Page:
Select Page

april, 2016

19apr1:15 pm3:15 pmIS&T Course: Automatic Cropping and Deskewing: Theory, Use, and Supportive WorkflowsWashington D.C.

Event Details

Attending IS&T this year at the National Archives in Washington D.C.? Join Doug Peterson, Product Manager at DTDCH, on Tuesday April 19th for our Short Course on Automatic Cropping and Deskewing.

Instructor: Doug Peterson, Cultural Heritage

Manually cropping images is labor intensive and tedious. Properly implemented, automatic cropping and deskewing can drastically reduce the time spent on this undesirable but essential task. But automatic cropping tools are not panaceas with human ­like intelligence; they are just tools with strengths and weaknesses, abilities, and limitations.

This class covers some of the theory behind automatic cropping and discusses several factors that determine the efficacy of an automatic cropping solution. We’ll explore a variety of workflows and tools that ameliorate inherent limitations and challenges of automatic cropping and deskewing. For instance, we’ll discuss how to use a “Temporary Contrast Prepass” to ensure accurate automatic cropping when there is limited tonal contrast between the subject and the background (e.g. white paper on a white background). As a logical extension, we discuss various ways to batch manipulate the crop of a set of images. How to produce derivatives with and without an Object Level Target or page split books is also addressed.

This course enables the attendee to:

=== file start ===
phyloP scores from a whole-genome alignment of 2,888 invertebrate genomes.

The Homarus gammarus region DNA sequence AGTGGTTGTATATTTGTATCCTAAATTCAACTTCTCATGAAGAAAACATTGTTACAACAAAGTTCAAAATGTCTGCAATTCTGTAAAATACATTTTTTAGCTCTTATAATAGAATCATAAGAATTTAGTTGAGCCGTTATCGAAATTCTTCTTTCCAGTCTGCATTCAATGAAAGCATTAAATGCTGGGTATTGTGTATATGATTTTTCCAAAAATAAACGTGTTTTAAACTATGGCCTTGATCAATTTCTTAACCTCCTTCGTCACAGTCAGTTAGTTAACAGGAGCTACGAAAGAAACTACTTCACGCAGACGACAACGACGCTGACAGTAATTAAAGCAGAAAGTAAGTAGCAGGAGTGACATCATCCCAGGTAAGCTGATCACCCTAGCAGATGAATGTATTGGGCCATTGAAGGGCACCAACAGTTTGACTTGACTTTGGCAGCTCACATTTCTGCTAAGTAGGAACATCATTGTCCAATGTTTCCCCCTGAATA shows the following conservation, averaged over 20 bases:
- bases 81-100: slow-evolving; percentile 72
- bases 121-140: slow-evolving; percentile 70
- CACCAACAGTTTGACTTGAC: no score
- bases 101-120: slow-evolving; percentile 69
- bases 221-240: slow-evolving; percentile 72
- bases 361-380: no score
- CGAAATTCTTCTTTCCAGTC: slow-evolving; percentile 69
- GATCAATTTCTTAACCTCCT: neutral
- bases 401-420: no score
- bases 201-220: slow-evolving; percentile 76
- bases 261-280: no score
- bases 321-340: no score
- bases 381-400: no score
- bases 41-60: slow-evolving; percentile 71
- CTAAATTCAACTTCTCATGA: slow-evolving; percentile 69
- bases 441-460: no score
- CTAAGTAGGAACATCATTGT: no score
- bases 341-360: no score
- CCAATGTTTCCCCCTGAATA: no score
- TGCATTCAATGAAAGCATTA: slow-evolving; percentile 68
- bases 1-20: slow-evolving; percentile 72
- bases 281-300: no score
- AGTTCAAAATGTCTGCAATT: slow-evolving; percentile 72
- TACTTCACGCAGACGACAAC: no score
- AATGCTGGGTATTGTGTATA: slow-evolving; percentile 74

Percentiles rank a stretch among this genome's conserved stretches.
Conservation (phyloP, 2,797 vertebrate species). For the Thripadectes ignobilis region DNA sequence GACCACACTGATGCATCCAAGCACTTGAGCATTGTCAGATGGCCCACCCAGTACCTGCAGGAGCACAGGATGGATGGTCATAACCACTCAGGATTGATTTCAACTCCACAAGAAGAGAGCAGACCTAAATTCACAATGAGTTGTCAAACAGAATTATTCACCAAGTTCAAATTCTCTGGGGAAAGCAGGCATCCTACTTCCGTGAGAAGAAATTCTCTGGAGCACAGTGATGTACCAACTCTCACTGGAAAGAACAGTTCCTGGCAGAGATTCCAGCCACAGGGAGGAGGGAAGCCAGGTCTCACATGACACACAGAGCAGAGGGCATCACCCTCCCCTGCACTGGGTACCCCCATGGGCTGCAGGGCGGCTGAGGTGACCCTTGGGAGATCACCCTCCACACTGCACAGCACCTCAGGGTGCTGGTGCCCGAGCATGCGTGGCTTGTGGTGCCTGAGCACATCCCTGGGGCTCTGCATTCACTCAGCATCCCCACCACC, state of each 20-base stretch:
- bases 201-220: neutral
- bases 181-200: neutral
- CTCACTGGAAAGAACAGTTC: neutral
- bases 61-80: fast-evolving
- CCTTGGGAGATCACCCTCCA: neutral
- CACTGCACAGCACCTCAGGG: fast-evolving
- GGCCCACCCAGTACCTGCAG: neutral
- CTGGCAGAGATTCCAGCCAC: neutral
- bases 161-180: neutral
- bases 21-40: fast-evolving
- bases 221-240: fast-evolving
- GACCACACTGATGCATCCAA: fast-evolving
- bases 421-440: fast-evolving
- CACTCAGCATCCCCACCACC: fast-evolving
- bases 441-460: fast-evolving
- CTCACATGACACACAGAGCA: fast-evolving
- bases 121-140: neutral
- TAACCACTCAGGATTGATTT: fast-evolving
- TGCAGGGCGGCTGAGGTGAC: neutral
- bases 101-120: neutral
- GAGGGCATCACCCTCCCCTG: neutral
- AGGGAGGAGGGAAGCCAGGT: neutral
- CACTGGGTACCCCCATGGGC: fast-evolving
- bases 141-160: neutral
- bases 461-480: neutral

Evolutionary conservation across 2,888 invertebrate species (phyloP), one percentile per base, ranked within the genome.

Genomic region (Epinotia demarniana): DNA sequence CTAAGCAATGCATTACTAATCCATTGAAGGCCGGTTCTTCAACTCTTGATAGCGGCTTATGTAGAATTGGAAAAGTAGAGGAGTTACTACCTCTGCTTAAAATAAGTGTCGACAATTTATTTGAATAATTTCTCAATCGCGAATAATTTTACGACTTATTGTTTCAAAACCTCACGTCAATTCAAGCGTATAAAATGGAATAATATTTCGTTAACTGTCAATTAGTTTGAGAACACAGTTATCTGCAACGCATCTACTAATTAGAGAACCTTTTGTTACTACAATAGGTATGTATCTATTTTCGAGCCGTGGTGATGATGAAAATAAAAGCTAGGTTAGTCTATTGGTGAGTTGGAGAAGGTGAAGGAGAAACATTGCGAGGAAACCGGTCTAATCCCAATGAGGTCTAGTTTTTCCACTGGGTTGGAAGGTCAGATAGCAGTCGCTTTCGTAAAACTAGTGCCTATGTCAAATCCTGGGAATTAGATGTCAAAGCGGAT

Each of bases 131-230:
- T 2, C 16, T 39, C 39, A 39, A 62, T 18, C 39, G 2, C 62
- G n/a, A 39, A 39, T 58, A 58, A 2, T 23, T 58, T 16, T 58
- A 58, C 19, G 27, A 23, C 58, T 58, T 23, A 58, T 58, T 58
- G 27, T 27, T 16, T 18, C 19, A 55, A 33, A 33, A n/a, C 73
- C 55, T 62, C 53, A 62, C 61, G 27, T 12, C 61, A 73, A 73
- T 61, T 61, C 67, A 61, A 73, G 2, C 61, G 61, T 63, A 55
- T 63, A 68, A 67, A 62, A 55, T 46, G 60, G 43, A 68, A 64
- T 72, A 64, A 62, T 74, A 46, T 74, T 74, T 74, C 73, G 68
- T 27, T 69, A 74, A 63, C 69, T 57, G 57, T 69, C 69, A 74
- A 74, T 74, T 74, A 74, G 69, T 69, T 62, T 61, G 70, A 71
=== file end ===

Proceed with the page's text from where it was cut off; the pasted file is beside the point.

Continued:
• Distinguish situations where automatic cropping and deskewing can be highly effective from situations where automatic cropping and deskewing is not currently possible
  • Understand how an automatic cropping and deskewing algorithm detects the Region of Interest
  • Modify capture workflows to facilitate effective automatic cropping and deskewing
  • Identify workarounds for situations that would typically challenge automatic cropping and deskewing tools
  • Leverage automatic cropping and deskewing to greatly increase total productivity

Intended Audience
This course is geared toward those responsible for digitization. It is equally helpful for those “in the trenches” of digitization and managers thereof. Basic experience with digitization workflows is important. Basic experience with Capture One Cultural Heritage 8 is helpful, but not essential. Previous experience with automatic cropping and deskewing workflows is not required; the class begins with the basics before continuing to advanced topics.

Doug Peterson is head product manager at the Digital Transitions Division of Cultural Heritage. He has helped many clients implement and refine automatic cropping and batch cropping workflows and worked closely with Phase One on their implementation of AutoCrop in Capture One Cultural Heritage 8.

Register for our IS&T Short Course


(Tuesday) 1:15 pm - 3:15 pm


National Archives

700 Pennsylvania Ave NW, Washington, DC 20408